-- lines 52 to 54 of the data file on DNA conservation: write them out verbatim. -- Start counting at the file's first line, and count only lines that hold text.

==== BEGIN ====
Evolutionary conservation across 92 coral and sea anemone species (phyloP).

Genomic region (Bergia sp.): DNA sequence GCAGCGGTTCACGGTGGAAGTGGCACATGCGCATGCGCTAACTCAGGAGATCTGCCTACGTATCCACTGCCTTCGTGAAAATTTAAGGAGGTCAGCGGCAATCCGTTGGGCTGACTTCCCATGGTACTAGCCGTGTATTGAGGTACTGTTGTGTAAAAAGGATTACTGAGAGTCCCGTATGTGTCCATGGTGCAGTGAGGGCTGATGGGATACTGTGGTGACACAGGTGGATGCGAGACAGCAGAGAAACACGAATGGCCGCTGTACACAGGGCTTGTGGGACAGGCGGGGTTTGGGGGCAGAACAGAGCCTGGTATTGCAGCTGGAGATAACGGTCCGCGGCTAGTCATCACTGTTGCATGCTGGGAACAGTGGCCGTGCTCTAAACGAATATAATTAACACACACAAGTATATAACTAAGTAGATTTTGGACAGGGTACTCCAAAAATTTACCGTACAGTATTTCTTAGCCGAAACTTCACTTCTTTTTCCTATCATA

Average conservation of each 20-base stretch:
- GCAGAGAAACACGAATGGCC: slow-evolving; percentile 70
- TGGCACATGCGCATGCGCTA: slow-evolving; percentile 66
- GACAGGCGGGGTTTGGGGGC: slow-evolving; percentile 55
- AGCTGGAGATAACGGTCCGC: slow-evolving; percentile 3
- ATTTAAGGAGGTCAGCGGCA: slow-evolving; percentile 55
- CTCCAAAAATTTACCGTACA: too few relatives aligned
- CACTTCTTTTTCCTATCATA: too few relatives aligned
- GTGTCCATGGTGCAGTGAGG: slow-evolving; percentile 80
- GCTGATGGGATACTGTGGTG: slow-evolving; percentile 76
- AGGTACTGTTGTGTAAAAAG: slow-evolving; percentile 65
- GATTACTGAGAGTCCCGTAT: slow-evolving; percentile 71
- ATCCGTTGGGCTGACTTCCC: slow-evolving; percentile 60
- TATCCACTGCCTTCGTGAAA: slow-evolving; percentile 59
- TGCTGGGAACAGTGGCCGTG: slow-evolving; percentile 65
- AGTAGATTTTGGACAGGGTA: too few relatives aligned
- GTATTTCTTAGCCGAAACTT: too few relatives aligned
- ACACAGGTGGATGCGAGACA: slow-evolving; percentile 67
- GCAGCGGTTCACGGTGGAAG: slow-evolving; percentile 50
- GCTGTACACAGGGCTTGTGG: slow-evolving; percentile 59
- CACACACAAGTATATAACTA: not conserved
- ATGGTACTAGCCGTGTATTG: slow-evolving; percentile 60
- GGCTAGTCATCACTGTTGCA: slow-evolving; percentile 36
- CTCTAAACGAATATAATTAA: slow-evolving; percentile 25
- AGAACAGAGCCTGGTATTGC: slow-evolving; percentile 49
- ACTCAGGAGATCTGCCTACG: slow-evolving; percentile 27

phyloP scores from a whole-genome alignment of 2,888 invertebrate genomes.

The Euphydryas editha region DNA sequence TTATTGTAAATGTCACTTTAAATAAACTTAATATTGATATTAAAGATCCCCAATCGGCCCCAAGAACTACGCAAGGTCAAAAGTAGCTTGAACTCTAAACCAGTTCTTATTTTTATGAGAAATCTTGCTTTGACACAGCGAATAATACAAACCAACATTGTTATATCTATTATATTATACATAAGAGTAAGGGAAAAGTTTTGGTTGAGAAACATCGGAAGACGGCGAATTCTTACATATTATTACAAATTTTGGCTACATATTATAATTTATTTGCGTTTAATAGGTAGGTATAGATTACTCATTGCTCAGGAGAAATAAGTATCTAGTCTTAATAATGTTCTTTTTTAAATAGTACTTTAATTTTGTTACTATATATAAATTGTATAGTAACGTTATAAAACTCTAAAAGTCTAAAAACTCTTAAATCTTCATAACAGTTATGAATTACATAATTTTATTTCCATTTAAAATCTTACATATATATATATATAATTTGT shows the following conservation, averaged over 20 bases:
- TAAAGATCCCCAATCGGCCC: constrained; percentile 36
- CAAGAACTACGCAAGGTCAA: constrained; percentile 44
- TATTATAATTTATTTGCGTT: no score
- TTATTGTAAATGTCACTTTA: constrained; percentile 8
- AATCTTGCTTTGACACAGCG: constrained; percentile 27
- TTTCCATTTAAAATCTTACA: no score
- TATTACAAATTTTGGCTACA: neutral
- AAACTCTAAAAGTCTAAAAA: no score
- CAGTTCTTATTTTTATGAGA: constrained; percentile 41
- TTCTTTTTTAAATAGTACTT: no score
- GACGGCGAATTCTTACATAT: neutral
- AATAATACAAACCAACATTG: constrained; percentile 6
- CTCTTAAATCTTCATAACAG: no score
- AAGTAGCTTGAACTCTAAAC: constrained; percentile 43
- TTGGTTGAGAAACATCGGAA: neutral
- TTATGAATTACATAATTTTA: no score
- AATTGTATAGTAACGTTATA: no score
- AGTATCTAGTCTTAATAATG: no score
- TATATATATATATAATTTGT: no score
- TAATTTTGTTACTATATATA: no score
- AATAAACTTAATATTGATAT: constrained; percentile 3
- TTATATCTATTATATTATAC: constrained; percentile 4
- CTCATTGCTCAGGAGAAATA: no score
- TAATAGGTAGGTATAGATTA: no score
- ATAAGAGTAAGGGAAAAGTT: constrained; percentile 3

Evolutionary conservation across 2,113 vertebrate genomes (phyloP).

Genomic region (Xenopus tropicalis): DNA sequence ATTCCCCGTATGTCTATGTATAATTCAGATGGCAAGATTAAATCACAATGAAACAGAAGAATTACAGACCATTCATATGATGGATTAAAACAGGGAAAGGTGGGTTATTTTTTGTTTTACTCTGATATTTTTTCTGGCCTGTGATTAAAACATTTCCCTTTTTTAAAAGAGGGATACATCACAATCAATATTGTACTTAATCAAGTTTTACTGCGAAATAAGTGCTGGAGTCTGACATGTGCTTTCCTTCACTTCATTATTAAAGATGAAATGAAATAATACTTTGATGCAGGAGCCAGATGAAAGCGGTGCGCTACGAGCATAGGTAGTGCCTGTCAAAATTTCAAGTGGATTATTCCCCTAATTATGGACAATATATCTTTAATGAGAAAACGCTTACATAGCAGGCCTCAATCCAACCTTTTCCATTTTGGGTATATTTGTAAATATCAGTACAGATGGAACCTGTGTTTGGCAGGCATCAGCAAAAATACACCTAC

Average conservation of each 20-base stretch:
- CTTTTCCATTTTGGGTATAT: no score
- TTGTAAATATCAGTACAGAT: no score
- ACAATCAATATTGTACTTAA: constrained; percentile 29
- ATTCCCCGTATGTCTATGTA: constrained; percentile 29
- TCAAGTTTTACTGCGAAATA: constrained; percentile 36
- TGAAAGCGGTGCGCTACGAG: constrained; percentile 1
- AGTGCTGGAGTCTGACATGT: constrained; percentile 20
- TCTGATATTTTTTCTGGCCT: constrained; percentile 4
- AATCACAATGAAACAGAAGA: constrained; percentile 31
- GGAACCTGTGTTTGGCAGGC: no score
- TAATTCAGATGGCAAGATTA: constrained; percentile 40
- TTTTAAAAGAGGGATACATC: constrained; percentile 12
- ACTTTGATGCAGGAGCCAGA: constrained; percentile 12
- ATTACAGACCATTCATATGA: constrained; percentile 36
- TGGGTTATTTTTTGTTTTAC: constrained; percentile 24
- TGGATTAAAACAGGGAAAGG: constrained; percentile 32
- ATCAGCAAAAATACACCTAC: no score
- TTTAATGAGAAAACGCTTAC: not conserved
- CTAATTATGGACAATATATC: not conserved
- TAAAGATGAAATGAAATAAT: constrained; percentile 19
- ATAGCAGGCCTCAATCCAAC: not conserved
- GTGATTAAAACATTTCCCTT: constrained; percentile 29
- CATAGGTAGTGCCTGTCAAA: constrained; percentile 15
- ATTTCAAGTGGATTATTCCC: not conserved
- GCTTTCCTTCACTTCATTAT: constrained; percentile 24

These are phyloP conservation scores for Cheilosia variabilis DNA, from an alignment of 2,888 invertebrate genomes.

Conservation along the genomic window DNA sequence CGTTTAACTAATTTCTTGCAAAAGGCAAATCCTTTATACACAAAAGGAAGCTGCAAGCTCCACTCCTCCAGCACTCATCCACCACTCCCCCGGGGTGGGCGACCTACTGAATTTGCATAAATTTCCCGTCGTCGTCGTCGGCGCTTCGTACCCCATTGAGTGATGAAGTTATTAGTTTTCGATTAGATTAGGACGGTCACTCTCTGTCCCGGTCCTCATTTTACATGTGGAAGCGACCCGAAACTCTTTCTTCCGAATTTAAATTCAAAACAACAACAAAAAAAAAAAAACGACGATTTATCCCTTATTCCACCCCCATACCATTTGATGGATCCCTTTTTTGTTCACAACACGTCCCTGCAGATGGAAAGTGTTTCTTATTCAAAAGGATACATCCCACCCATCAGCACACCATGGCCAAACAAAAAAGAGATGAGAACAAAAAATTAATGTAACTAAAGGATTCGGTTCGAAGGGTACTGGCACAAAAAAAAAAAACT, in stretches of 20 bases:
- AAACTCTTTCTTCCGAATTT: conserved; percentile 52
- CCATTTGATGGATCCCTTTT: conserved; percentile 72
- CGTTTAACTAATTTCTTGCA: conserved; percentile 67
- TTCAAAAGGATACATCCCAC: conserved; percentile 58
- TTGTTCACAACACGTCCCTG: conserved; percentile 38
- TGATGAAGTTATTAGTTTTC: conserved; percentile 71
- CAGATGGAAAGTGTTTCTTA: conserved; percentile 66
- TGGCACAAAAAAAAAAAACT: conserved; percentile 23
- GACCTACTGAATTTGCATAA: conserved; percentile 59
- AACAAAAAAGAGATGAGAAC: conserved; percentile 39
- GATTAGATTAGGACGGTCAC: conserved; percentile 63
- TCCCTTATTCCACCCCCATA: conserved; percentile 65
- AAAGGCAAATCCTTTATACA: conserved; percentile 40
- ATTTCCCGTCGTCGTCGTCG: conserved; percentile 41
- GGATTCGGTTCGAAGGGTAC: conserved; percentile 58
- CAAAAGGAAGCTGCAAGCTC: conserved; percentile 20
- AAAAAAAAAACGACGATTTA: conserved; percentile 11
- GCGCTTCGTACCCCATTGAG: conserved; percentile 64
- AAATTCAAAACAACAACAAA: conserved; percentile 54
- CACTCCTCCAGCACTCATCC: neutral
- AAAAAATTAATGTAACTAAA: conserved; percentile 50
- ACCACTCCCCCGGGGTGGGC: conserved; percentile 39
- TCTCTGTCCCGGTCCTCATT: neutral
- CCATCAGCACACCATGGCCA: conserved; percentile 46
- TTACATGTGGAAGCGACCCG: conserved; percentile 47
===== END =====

- TTATATCTATTATATTATAC: constrained; percentile 4
- CTCATTGCTCAGGAGAAATA: no score
- TAATAGGTAGGTATAGATTA: no score